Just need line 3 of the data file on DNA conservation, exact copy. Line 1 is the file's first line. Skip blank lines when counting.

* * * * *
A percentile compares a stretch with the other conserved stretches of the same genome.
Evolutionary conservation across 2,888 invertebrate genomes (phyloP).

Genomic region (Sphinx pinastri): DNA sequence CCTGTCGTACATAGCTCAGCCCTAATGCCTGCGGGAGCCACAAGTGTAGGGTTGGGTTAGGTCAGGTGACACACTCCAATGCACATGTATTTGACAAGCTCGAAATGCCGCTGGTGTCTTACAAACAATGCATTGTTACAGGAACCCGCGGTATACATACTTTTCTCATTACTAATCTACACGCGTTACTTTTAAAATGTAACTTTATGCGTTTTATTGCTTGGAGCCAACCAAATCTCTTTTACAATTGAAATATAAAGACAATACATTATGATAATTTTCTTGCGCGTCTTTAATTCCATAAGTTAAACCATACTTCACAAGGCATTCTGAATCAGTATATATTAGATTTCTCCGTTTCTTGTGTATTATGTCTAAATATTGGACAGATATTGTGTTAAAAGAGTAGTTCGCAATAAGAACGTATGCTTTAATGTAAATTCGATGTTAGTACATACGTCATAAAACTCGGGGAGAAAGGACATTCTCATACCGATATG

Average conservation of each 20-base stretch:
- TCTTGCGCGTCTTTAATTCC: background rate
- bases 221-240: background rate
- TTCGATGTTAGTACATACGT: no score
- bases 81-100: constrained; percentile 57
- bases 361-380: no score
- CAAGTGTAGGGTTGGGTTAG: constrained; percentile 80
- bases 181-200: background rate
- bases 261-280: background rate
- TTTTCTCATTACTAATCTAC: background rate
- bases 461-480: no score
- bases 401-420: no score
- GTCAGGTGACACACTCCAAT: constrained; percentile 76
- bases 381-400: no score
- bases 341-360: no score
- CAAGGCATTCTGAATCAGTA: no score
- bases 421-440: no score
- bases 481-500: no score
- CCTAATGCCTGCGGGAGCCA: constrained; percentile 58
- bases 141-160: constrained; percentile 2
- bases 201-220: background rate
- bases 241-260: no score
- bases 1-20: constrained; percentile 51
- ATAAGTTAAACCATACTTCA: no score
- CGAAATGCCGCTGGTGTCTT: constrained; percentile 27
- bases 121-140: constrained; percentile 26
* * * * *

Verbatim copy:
Genomic region (Sphinx pinastri): DNA sequence CCTGTCGTACATAGCTCAGCCCTAATGCCTGCGGGAGCCACAAGTGTAGGGTTGGGTTAGGTCAGGTGACACACTCCAATGCACATGTATTTGACAAGCTCGAAATGCCGCTGGTGTCTTACAAACAATGCATTGTTACAGGAACCCGCGGTATACATACTTTTCTCATTACTAATCTACACGCGTTACTTTTAAAATGTAACTTTATGCGTTTTATTGCTTGGAGCCAACCAAATCTCTTTTACAATTGAAATATAAAGACAATACATTATGATAATTTTCTTGCGCGTCTTTAATTCCATAAGTTAAACCATACTTCACAAGGCATTCTGAATCAGTATATATTAGATTTCTCCGTTTCTTGTGTATTATGTCTAAATATTGGACAGATATTGTGTTAAAAGAGTAGTTCGCAATAAGAACGTATGCTTTAATGTAAATTCGATGTTAGTACATACGTCATAAAACTCGGGGAGAAAGGACATTCTCATACCGATATG